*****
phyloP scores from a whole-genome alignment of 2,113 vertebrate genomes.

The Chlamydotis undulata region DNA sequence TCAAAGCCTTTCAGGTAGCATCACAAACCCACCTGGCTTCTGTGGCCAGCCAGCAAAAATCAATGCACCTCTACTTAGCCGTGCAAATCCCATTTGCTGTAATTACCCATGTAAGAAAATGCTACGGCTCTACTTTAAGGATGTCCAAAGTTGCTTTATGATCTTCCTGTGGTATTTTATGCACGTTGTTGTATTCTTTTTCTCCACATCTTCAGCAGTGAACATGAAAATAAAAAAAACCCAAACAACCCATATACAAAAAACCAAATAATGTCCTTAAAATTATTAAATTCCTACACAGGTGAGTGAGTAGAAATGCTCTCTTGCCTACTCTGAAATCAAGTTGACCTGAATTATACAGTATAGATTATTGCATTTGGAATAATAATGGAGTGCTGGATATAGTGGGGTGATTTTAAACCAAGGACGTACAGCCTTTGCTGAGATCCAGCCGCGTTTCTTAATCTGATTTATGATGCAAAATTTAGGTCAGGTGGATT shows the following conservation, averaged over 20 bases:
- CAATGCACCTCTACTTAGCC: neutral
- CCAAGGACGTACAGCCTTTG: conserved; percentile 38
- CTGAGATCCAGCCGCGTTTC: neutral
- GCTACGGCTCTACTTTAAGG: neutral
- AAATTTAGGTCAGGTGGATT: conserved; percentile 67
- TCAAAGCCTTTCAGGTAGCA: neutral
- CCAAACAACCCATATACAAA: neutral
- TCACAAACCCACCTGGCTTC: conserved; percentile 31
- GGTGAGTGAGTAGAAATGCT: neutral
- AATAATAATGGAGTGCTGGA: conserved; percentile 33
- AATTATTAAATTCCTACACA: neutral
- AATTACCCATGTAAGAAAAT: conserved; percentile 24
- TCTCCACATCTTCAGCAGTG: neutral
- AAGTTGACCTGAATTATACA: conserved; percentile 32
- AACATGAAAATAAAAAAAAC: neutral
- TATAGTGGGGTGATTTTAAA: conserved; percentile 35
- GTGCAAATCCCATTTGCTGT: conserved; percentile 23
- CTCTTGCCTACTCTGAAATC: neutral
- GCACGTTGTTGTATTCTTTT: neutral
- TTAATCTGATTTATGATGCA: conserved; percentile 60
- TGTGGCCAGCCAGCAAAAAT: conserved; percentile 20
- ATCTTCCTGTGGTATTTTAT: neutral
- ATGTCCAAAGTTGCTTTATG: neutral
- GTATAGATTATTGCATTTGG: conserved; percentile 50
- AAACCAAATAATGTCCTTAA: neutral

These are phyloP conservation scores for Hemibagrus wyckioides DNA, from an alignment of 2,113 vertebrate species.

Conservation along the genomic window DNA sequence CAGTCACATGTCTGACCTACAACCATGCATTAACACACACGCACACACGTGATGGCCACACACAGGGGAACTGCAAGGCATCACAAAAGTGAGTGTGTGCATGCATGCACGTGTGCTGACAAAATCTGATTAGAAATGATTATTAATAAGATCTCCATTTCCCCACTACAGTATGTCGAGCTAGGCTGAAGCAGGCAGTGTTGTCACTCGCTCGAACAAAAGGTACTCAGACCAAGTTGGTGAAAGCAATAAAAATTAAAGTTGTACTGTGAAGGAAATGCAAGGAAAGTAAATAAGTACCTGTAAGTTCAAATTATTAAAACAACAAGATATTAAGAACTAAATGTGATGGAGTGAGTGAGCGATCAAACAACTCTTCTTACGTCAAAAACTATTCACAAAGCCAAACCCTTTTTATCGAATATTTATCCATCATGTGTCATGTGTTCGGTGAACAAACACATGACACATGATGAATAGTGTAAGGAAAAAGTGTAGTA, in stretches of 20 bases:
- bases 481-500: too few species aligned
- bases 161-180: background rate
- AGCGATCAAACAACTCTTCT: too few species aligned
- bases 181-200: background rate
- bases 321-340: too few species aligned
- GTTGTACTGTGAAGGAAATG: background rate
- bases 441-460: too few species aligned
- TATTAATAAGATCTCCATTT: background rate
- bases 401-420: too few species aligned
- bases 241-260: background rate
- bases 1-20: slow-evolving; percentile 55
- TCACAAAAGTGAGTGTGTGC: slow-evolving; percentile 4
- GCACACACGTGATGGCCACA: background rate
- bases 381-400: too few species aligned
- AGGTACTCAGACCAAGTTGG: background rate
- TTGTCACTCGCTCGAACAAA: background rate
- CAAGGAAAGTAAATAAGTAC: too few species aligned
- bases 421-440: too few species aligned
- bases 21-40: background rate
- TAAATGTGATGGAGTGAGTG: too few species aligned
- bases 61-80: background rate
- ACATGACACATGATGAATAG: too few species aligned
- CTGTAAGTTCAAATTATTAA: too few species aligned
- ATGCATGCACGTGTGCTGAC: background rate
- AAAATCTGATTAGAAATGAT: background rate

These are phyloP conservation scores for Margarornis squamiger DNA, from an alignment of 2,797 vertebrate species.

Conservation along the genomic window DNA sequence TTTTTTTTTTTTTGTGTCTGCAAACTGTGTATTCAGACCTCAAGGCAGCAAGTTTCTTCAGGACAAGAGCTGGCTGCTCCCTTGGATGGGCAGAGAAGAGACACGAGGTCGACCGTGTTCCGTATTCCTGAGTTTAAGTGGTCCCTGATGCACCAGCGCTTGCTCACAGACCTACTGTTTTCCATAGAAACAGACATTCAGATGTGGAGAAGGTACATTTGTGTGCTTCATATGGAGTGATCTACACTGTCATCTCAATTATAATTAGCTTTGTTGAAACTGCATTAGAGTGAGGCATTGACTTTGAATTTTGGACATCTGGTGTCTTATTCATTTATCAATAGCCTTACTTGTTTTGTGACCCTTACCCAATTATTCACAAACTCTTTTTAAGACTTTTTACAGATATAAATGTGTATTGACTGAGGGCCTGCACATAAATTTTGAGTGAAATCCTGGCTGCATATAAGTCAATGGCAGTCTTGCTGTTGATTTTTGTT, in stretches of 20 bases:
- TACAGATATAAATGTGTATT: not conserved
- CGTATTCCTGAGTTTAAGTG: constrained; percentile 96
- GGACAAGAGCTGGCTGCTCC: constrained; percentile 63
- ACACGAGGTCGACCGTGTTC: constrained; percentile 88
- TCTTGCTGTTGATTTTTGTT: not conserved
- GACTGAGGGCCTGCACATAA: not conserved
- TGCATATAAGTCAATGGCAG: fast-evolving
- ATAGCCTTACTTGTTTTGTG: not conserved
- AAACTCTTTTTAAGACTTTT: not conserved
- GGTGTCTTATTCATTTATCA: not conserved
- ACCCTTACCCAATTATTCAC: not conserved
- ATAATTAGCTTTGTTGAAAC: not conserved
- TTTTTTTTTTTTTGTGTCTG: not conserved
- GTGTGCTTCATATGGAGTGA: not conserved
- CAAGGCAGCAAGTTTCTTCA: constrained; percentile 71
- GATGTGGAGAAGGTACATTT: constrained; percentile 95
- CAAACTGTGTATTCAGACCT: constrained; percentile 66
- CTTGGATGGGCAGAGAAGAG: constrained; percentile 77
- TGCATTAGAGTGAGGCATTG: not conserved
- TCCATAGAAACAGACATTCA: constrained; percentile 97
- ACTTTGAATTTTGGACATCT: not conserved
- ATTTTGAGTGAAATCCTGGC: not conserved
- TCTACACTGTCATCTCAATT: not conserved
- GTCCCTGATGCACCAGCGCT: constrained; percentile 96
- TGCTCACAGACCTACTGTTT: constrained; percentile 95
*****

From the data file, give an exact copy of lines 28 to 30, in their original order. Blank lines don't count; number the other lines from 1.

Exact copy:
These are phyloP conservation scores for Hemibagrus wyckioides DNA, from an alignment of 2,113 vertebrate species.

Conservation along the genomic window DNA sequence CAGTCACATGTCTGACCTACAACCATGCATTAACACACACGCACACACGTGATGGCCACACACAGGGGAACTGCAAGGCATCACAAAAGTGAGTGTGTGCATGCATGCACGTGTGCTGACAAAATCTGATTAGAAATGATTATTAATAAGATCTCCATTTCCCCACTACAGTATGTCGAGCTAGGCTGAAGCAGGCAGTGTTGTCACTCGCTCGAACAAAAGGTACTCAGACCAAGTTGGTGAAAGCAATAAAAATTAAAGTTGTACTGTGAAGGAAATGCAAGGAAAGTAAATAAGTACCTGTAAGTTCAAATTATTAAAACAACAAGATATTAAGAACTAAATGTGATGGAGTGAGTGAGCGATCAAACAACTCTTCTTACGTCAAAAACTATTCACAAAGCCAAACCCTTTTTATCGAATATTTATCCATCATGTGTCATGTGTTCGGTGAACAAACACATGACACATGATGAATAGTGTAAGGAAAAAGTGTAGTA, in stretches of 20 bases:
- bases 481-500: too few species aligned